More Mum Madness

Mum mountain at Ott’s Exotic Plants

I’ve stayed out of the great mum debate to this point, and I still don’t intend to commit myself one way or the other. But whether you’re pro-mum or anti-mum, you still have to be stunned by the annual fall display at Ott’s Exotic Plants in Schwenksville, Pennsylvania. This mountain-o-mums draws visitors from far and wide, and little wonder! And it’s not simply a pile of soil with plants stuck into it: There’s actually a tunnel so you can walk through it, as well as a winding path so you can climb up and over—a truly interactive mum experience. Really, words can’t express the sheer extent of the spectacle, so here are more photos…

Tunnel through Ott’s mum mountain 

Mum among the mums at Ott’s

View from the top of Ott’s mum mountain

Mini mum tower at Ott’sNow, don’t be thinking this is a once-a-year event: In spring, the entire mountain is covered with an equally colorful patchwork of pansies. If you live anywhere in this area, it’s really worth the trip to see Ott’s at least once. It’s more than just the mountain, after all; you can easily spend a few hours strolling through the conservatory and greenhouses. And whether you’re into orchids, tropicals, annuals, herbs, or hardy plants, you’re sure to bring at least a few new plants home with you! Sadly, they don’t have a web site, but you can find their contact information here.

About Nancy J. Ondra

Nan gardens on 4 acres in Bucks County, Pennsylvania. In the firm belief that every garden ought to have a pretentious-sounding (or at least pretentious-looking) name, she refers to her home grounds as "Hayefield." There, she experiments with a wide variety of plants and planting styles, from cottage gardens and color-based borders to managed meadows, naturalistic plantings, and veggies--all under the watchful eyes of her two pet alpacas, Daniel and Duncan.

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10 Responses to More Mum Madness

  1. Benjamin October 23, 2007 at 4:52 pm #

    Oh–my–lord. I don’t care how nice a place it might be and what exciting plants they have or what nice people they may be, this is DISGUSTING. Granted, I’m not a mum person–they can be done tastefully in moderation, severe moderation–but this is like making art out of a garbage heap (IS IT a garbage heap anyway?). More doesn’t make it any neater. Really gets to me. I’m done now. Thanks for the post, though: I got to try out my new sunglasses.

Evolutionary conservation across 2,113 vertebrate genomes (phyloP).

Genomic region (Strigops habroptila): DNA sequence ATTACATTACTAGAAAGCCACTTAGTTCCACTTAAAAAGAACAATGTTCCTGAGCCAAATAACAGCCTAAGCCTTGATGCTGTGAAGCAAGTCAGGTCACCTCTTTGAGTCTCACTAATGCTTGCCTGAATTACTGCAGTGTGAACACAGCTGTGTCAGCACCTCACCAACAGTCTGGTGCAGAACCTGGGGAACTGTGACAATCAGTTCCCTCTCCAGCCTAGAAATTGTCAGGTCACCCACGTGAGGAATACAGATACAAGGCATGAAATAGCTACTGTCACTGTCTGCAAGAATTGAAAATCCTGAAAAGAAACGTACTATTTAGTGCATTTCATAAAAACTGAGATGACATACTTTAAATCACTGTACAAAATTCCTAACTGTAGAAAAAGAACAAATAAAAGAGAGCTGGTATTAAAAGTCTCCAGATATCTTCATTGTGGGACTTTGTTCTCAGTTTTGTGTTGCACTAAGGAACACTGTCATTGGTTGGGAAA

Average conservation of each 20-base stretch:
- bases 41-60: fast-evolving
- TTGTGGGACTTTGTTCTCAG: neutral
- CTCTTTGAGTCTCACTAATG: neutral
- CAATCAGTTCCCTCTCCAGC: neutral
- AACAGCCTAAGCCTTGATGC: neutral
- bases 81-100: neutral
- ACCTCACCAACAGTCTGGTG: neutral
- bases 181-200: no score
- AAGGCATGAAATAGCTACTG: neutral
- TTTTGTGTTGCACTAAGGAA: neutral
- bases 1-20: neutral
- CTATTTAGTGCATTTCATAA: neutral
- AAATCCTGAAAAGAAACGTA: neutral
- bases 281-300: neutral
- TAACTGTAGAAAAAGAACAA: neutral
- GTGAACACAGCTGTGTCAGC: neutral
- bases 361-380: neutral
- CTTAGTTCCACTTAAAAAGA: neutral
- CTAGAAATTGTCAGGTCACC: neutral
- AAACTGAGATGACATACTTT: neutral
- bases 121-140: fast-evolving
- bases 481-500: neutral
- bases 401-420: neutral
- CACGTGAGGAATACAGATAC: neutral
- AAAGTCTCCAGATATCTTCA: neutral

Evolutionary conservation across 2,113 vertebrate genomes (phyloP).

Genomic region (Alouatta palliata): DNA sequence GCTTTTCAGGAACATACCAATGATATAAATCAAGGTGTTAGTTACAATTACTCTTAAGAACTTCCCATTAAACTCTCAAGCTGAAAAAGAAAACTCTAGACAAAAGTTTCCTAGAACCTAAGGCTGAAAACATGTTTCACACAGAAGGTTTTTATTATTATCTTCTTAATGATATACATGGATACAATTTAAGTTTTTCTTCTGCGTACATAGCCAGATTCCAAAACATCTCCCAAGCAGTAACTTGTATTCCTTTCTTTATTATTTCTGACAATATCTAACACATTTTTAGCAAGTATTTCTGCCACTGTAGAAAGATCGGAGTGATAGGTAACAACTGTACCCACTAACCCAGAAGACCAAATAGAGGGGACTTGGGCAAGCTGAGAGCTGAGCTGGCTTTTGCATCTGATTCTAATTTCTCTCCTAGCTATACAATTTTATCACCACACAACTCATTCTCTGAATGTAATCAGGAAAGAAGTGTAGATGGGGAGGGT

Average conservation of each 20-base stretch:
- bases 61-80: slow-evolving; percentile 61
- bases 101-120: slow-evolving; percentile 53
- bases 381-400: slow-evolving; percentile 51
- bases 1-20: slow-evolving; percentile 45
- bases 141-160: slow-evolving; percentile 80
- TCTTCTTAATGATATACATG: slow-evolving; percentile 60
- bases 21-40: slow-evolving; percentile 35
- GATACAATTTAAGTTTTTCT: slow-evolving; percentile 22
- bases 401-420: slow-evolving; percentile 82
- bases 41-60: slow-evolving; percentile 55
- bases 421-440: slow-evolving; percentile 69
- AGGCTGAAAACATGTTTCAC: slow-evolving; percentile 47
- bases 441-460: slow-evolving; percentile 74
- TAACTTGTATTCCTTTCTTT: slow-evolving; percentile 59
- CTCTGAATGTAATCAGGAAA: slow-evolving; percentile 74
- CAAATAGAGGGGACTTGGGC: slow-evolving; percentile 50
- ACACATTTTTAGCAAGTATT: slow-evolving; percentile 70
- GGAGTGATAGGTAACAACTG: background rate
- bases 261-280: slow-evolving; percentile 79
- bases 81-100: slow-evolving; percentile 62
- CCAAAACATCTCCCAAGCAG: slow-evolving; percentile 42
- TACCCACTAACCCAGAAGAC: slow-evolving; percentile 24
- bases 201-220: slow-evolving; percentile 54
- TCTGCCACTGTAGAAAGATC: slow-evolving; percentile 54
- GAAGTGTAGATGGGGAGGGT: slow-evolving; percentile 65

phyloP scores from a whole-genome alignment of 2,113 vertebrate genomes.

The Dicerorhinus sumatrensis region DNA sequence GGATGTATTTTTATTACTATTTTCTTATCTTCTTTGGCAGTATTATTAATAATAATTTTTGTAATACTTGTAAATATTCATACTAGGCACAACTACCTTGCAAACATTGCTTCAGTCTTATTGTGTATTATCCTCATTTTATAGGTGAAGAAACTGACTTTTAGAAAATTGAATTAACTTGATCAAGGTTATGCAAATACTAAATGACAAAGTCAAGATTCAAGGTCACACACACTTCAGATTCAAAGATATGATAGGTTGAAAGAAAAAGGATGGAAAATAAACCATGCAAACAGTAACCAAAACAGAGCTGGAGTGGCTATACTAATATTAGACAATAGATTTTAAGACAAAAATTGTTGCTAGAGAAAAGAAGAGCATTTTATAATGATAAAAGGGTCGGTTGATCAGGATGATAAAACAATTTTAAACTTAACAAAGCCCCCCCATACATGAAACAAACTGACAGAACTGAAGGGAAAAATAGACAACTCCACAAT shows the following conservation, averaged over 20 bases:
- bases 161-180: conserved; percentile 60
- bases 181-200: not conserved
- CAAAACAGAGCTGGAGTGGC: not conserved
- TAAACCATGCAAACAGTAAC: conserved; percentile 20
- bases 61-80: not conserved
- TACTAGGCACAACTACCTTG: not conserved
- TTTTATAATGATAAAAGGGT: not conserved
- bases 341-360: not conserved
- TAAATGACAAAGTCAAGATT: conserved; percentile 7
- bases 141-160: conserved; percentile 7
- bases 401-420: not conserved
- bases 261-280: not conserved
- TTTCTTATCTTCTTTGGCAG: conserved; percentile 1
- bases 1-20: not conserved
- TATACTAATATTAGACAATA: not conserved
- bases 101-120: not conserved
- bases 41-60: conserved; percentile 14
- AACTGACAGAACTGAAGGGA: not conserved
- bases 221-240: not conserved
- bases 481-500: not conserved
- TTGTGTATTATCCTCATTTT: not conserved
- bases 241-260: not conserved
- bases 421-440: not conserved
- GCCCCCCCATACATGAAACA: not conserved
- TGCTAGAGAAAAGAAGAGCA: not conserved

2. Nancy J. Ondra October 23, 2007 at 5:24 pm #

    Oh, now, Benjamin–you really have to give them credit for the spectacle, if nothing else. Maybe I’ve seen it for so long that I’m inured to the full impact; mostly, I’m focused on shopping and not on the outside stuff. But I must admit that when I see it this time of year, the sheer flamboyance of the thing makes me chuckle.

  3. Benjamin October 23, 2007 at 6:10 pm #

    Ok. Credit for the spectacle, and because it might make people come in and shop and plant flowers of their own (hopefully not mums).

  4. John October 23, 2007 at 8:18 pm #

    To each his own. I find the Ott’s display fun and cheerful, although I might prefer to see large masses of each color.

    I like the ubiquitous mums, although I generally don’t plant them much in my garden because I see enough elsewhere. However, for beautiful and inspiring uses of all sorts of chrysanthemums, it’s worth visiting Longwood Gardens in Kennett Square, PA in November for their Chrysanthemum Festival.

  5. Lisa at Greenbow October 23, 2007 at 10:33 pm #

    Looks like fun to me. Good pictures of the spectacle. I would like to see the pansies too.
    Is the mountain a big blob of soil in between times?

  6. fran sorin October 24, 2007 at 8:23 am #

    nan-

    you just might have outdone yourself on this one. i remember when i went plant shopping with you how you told me about this chrysanthemum festival.what can i say except that it is like nothing i have ever seen. in israel, where i am visiting this week, i believe chrysanthemum is not part of their botanical lexicon!! fran

  7. Pam/Digging October 24, 2007 at 9:32 am #

    Holy smokes! That’s an amazing pile of mums. I’d go see it, but would it inspire me to buy a mum? Hmmm. Just the opposite, I suspect.

    Now, if it were salvias . . .

  8. Nancy J. Ondra October 24, 2007 at 10:12 am #

    John–good call to suggest the Longwood display. But there’s just something about this outdoor, context-less planting that makes it a sight unto itself.

    Good question, Lisa. I can’t answer, because I’m normally so focused on getting inside to shop that I don’t think to look. I believe they leave the pansies in place until some point in the summer, then remove them to set out the mums.

    I suspect, Pam, that you’d be able to resist the urge to create your own mini-mum mountain. But maybe it’s not worth the risk!

    Fran–I wish you’d have been here to see it in person. We’ll have to do a follow-up visit next spring to capture the big-pile-o-pansies.

    Nan

  9. Mr. McGregor's Daughter October 24, 2007 at 2:01 pm #

    Okay, that represents everything I hate about mums: mixed colors, lumpy stiff shaped, blobs. From a distance it looks like something my great-aunt knitted from whatever yarn scraps she had lying around. Oh, the humanity! (Thanks for posting it; I find the truly absurd amusing.)

  10. Bernadette Zang September 26, 2008 at 10:16 am #

    I CAN’T BELIEVE ALL THE NEGATIVE COMMENTS REGARDING OTT’S. FROM THE PICTURES THEY LOOK ABSOLUTELY GORGEOUS. I AM PLANNING TO GO THERE IN OCTOBER AND WISH I WAS GOING TOMORROW. I LOVE ALL KIND OF FLOWERS AND MUMS ARE ON MY FAVORITES BECAUSE OF ALL THE DIFFERENT COLORS. I HAVE SOME PLANTED IN MY YARD AND THEY COME UP BEAUTIFUL EVERY YEAR.

    You’ll have an unforgettable experience at Ott’s, Bernadette. Enjoy!
    -Nan